SEOUL (AFP) - A high-ranking North Korean official with long experience in nuclear talks left on Tuesday for Russia, state media said, as the communist state steps up a diplomatic offensive after months of tension.
First vice foreign minister Kim Kye Gwan was leading a delegation en route to the Russian capital, the official Korean Central News Agency said in a brief report.
A weekend report from Russia's RIA Novosti news agency said Mr Kim would discuss a possible resumption of talks about ending the North's nuclear programme.
In Moscow, Mr Kim will meet Russia's First Deputy Foreign Minister Vladimir Titov and Deputy Foreign Minister Igor Morgulov, it said.
The trip comes as North Korea reaches out internationally after months of high tension triggered by its third nuclear test in February.
Mr Kim was a key figure in earlier six-party talks aimed at persuading his country to abandon its atomic weapons programme in exchange for aid and security guarantees.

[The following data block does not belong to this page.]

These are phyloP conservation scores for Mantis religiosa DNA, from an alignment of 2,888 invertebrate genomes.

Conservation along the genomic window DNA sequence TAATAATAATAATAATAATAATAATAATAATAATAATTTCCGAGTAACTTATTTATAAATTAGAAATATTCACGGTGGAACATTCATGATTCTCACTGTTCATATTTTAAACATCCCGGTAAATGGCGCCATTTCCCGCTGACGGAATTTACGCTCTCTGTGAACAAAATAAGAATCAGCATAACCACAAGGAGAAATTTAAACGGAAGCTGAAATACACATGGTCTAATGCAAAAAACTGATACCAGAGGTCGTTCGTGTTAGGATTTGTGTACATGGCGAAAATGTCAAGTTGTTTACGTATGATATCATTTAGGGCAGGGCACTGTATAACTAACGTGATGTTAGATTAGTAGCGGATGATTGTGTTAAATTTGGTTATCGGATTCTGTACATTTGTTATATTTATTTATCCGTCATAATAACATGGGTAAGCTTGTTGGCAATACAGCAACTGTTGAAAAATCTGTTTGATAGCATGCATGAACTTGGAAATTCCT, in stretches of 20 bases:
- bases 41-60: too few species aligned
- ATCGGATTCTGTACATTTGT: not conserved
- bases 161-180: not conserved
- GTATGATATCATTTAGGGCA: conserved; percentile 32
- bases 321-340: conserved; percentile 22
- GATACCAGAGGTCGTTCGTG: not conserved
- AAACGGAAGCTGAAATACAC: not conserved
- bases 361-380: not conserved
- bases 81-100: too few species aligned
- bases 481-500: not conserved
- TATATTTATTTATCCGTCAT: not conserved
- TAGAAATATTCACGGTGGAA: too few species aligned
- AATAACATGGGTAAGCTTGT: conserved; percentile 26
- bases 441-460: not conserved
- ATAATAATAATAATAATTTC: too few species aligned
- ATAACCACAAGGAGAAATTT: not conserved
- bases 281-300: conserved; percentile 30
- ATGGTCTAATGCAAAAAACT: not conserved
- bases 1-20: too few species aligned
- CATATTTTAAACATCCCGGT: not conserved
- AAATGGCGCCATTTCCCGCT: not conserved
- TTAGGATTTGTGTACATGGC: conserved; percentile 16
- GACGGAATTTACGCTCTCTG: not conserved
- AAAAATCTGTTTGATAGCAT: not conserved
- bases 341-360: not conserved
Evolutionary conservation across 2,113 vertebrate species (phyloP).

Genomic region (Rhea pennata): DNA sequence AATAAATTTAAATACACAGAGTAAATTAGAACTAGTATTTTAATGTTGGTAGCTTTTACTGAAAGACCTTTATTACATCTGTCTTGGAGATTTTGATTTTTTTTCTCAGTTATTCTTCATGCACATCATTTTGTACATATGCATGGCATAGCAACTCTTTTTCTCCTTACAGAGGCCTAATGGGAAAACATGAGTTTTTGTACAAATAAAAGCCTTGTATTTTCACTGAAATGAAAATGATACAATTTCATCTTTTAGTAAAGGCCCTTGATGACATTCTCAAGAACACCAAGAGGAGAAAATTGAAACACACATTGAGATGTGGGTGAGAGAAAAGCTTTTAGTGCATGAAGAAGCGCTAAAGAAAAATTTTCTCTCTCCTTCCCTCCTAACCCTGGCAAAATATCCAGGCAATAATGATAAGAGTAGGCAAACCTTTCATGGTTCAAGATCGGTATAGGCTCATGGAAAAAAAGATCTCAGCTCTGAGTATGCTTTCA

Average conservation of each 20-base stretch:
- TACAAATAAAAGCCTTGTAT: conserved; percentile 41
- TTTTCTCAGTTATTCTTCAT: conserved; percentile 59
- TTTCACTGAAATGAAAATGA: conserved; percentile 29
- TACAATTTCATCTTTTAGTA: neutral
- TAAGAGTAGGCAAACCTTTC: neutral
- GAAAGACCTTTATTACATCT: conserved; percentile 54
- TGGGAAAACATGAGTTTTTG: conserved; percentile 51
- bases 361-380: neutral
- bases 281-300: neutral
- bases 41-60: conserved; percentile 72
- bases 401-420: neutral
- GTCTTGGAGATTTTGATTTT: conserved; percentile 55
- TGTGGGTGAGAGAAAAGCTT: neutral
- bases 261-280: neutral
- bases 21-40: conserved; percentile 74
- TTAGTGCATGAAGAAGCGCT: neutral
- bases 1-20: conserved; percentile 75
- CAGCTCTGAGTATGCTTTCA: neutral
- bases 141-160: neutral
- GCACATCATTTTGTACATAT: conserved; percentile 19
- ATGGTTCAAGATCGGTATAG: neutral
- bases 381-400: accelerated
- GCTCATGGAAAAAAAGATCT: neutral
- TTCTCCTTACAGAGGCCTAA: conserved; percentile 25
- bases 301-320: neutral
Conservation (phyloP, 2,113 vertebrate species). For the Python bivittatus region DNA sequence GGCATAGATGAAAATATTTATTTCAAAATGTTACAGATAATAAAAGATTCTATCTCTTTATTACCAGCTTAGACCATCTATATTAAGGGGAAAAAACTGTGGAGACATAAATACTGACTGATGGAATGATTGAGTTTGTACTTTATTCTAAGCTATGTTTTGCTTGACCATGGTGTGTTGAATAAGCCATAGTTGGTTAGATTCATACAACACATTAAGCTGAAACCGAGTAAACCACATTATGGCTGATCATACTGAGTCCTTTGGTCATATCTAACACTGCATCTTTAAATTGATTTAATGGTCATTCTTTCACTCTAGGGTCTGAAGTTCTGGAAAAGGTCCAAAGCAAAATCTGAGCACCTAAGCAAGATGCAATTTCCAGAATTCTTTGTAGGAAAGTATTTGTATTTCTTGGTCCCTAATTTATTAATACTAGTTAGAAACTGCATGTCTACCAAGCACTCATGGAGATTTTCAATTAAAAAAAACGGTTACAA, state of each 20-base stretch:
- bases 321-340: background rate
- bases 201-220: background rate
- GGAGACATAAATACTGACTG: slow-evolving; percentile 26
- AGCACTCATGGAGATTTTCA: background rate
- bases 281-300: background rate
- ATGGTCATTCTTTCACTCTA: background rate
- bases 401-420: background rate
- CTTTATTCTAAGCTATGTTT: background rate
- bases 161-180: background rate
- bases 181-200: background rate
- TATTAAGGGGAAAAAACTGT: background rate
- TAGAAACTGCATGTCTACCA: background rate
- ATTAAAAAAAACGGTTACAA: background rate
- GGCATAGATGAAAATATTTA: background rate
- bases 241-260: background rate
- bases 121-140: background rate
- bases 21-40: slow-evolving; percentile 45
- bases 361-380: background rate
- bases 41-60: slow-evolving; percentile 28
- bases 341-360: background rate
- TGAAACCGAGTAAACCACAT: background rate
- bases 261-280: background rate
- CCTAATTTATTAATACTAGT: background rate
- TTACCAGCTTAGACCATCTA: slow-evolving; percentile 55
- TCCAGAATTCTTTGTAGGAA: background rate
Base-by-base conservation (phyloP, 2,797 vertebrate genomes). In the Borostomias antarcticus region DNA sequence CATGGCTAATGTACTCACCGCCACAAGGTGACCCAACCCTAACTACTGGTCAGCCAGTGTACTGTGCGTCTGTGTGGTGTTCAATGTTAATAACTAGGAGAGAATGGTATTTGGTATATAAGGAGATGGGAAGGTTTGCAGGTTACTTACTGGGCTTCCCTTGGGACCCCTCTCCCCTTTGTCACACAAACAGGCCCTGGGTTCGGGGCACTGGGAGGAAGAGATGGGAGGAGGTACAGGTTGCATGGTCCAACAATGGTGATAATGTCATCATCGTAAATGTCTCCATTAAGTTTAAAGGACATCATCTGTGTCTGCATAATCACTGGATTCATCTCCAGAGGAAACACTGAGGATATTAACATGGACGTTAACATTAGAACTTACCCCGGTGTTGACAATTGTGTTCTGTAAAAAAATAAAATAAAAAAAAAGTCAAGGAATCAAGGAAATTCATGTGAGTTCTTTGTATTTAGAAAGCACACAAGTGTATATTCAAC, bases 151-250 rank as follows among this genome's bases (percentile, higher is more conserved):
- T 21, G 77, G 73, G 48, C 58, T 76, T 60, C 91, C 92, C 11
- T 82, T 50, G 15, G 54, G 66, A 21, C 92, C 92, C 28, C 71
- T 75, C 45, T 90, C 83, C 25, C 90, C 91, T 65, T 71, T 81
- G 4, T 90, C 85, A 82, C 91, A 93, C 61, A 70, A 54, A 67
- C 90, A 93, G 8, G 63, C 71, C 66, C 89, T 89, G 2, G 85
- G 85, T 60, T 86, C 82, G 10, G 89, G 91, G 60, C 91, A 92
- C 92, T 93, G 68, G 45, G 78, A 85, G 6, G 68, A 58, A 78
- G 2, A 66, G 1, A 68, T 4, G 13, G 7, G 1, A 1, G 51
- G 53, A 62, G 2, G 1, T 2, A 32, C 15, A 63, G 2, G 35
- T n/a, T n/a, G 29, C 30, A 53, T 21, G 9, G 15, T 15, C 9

The talks began in August 2003 but have not been held since December 2008.
They also include Russia, the United States, China, South Korea and Japan.
North Korea has vowed never to give up its nuclear weapons, but says it is open to direct talks with the United States. Mr Kim late last month discussed restarting the six-party talks in Beijing, where he met China's Foreign Minister Wang Yi.
The North's apparent new interest in dialogue after months of warlike rhetoric has been greeted cautiously by some analysts.
"North Korea has clarified its stance that its nuclear weapons are not up for negotiation and it now wants the world to accept it as a nuclear state," said Yang Moo-Jin, a professor at Seoul's University of North Korean Studies.
"Behind North Korea's latest initiative is its real aim to circumvent Seoul and open direct disarmament talks with Washington."
After a proposed fence-mending meeting with Seoul failed to go ahead last month, Pyongyang proposed direct, high-level talks with Washington.
Washington responded by insisting that Pyongyang first demonstrate its willingness to abandon its nuclear programme.
South Korea is equally sceptical and dismisses Pyongyang's talks offer as a strategy to divide Seoul and Washington.
"North Korea suddenly started a charm offensive. (South Korea) has always been open to a dialogue, but it will not have dialogue for the sake of dialogue itself," South Korean Foreign Minister Yun Byung Se told an Asia-Pacific meeting in Brunei.